Millions had been spent, reservoirs dug, water moved this way and that, but the Everglades continued to grow sickly, largely because of what analysts say is rampant overdevelopment and the loss of regular flooding that wetlands need.

Then, in one grand gesture, Crist offered a buyout that the state said would knock out a major obstacle preventing reclamation of the Everglades.

"I can envision no better gift to the Everglades, the people of Florida and the people of America - as well as our planet - than to place in public ownership this missing link that represents the key to true restoration," he said when he announced the deal.

The "missing link" was an expanse of sugar land south of Lake Okeechobee and north of the Everglades National Park. For eons, Lake Okeechobee served as the Everglades' giant wellspring, until Washington diked the lake and drained lands around it after devastating hurricanes in 1928 and 1947.

The array of earthen bulwarks and pumping stations crisscrossing that territory cut off the Everglades from Lake Okeechobee, denying the marshlands their source of freshwater floods. To make environmental matters worse, the cane planters who moved onto the newly dry land used fertilizer that leached phosphorus into what little water still made it from Lake Okeechobee to the Everglades, further degrading the marshlands.

The Crist plan initially promised to send fresh water streaming into the Everglades through a wide, shallow expanse called a flow way. To do that, the state offered $1.75 billion for the land and assets of U.S. Sugar, giving the company six years to end its operations.

But the state needs only about 24,000 acres, or 9,700 hectares, of U.S. Sugar's farmland to create a flow way, according to David Reiner, a spokesman for the environmentalist group Friends of the Everglades. He said the flow way approach was abandoned as unworkable in the 1990s, and people were surprised when Crist revived it.

For its part, the South Florida Water Management District, the state agency in charge of the Everglades restoration, recently said the flow way might require 100,000 acres.

To that end, Florida is buying all of U.S. Sugar's land - 187,000 acres - as well as a new cane-grinding mill, a large refinery and a 200-mile railroad that carries cane to the mill.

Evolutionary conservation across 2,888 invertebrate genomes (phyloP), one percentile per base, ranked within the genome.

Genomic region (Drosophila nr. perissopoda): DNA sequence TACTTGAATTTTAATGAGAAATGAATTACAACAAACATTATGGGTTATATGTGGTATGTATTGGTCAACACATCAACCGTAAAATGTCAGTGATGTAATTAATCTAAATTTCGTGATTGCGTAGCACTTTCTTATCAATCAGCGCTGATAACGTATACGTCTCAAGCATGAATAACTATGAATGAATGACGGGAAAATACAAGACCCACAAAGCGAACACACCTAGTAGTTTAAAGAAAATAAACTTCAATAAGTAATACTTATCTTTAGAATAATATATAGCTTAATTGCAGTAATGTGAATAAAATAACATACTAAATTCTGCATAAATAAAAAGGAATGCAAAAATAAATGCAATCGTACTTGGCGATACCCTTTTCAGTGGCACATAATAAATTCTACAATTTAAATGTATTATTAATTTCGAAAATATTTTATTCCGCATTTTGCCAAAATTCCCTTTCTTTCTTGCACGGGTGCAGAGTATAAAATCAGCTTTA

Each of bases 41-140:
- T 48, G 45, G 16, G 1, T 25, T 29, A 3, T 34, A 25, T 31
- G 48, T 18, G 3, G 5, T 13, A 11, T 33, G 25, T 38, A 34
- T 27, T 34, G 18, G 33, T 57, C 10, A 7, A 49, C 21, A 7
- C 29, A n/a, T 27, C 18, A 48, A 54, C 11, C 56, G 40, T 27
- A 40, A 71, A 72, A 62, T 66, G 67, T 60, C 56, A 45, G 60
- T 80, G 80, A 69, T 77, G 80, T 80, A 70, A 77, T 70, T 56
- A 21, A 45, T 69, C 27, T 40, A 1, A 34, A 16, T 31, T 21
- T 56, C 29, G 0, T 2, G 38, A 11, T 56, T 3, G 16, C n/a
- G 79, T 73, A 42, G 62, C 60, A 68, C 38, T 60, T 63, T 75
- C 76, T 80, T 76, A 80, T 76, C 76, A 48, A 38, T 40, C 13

Still, taking title to U.S. Sugar's acres will not by itself enable the state to build the flow way. The state would still need an additional 40,000 acres now standing in the way - land owned by a Fanjul company, Okeelanta Corp., and home to cane fields, a grinding mill, a sugar refinery and a cane-fueled power plant.

Much of the land that U.S. Sugar owns around Lake Okeechobee is more desirable than Fanjul-owned land nearby because it's richer in sediment favorable for growing cane. Many in the sugar trade expect and even hope that the Fanjuls will use the U.S. Sugar buyout as an opportunity to expand their holdings in southern Florida, trading some of their land for U.S. Sugar's in a swap orchestrated by the state.

"If they're trying to drive a bargain, more power to them," said Ardis Hammock, a local cane planter whose family has been selling cane to U.S. Sugar since the 1930s. "It would bring some stability."

Gaston Cantens, a spokesman for Florida Crystals, said the Fanjuls did nothing to help engineer Crist's buyout of U.S. Sugar. On the contrary, he said, the family knew nothing about the deal until just a few days before it was announced. Nonetheless, Cantens said, the Fanjuls have let negotiators know that if the state ends up with more land than it needs, Florida Crystals is ready to take the excess and the new mill off its hands - but only on terms that make sense financially.

For now, Cantens said, the Fanjuls are like everyone else in Florida: They are waiting to see exactly what sort of restoration the state has in mind.

Source: Iht.Com